We used four study populations located on the Eastern slope of the Rocky Mountains of Colorado. The Greenbelt Plateau population (GBT) grows at 1980 m (39[degrees]55'N 105[degrees]14'W) in a short grass prairie. The Walker Ranch population (WALK) is at 2209 m (39[degrees]56'N 105[degrees]20'W) in open lower montane Ponderosa pine forest. The population at Nederland (NED) is at 2590 m (39[degrees]58'N 105[degrees]30'W) in open lower montane Ponderosa pine forest. The Elk Meadow population (ELK) grows at 2900 m (40[degrees]01'N, 105[degrees]32'W) in a subalpine dry meadow at the University of Colorado Mountain Research station. Marr (1967) gives complete descriptions of these vegetation types. Flowering begins as early as Mar. and continues through early Jun. in GBT, the lowest elevation population. In the highest elevation population, ELK, flowering begins in late Jun. and continues through mid-Jul., and very few plants have open flowers through the fall. We assessed plant phenotype, herbivory, and pollinator visitation for 50-200 haphazardly selected flowering plants in each of these populations in 2005 and 2006.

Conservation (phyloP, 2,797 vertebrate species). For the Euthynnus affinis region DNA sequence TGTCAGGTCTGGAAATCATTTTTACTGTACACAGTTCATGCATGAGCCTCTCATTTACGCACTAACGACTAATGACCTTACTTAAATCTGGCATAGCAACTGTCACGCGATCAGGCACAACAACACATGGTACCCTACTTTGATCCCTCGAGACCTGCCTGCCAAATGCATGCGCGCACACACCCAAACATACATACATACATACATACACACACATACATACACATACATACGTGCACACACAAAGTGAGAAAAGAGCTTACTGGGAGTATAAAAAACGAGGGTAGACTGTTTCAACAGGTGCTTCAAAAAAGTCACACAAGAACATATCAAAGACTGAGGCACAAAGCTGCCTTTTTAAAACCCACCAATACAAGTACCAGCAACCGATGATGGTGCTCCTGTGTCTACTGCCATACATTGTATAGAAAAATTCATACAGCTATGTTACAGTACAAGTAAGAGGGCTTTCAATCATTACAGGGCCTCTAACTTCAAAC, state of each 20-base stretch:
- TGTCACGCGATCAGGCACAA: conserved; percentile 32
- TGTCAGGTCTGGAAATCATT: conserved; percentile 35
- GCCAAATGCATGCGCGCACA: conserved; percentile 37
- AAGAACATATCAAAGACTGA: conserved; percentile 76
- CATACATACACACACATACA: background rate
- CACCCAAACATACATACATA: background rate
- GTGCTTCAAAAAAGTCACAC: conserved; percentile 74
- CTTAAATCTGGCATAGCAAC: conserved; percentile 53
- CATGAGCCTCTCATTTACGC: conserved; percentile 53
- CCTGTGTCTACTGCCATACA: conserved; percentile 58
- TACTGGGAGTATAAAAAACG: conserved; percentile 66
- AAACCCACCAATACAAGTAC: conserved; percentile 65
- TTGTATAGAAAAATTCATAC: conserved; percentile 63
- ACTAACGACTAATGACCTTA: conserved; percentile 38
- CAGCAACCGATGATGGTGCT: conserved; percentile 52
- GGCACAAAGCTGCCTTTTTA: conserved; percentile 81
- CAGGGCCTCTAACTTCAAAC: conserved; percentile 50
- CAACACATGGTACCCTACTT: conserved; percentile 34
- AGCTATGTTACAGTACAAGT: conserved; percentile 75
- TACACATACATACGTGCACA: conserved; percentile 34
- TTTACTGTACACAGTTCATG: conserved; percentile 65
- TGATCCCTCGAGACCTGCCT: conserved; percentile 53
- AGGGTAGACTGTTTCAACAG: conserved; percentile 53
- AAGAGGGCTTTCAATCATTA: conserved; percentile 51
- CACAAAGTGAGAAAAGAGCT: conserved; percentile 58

We measured corolla width at the widest point, corolla tube depth, corolla color, number of open flowers, height of tallest inflorescence, height to first flower on the tallest inflorescence, and stem diameter in 2005 and 2006 in ELK, NED, WAK and GBT.

For all populations, the sampling schemes differed slightly between 2005 and 2006. In 2005 we measured larger plants that were likely to have open flowers throughout the planned period of pollinator observations. In 2006 sample sizes were increased at all sites, necessitating the inclusion of smaller plants. Also, the timing of rainfall and flowering differed between years and may have resulted in differences in plant size. We therefore included height as a covariate in analyses of plant phenotype to control for differences in plant size between years that are unlikely to be meaningful to a description of consistent population-level differences.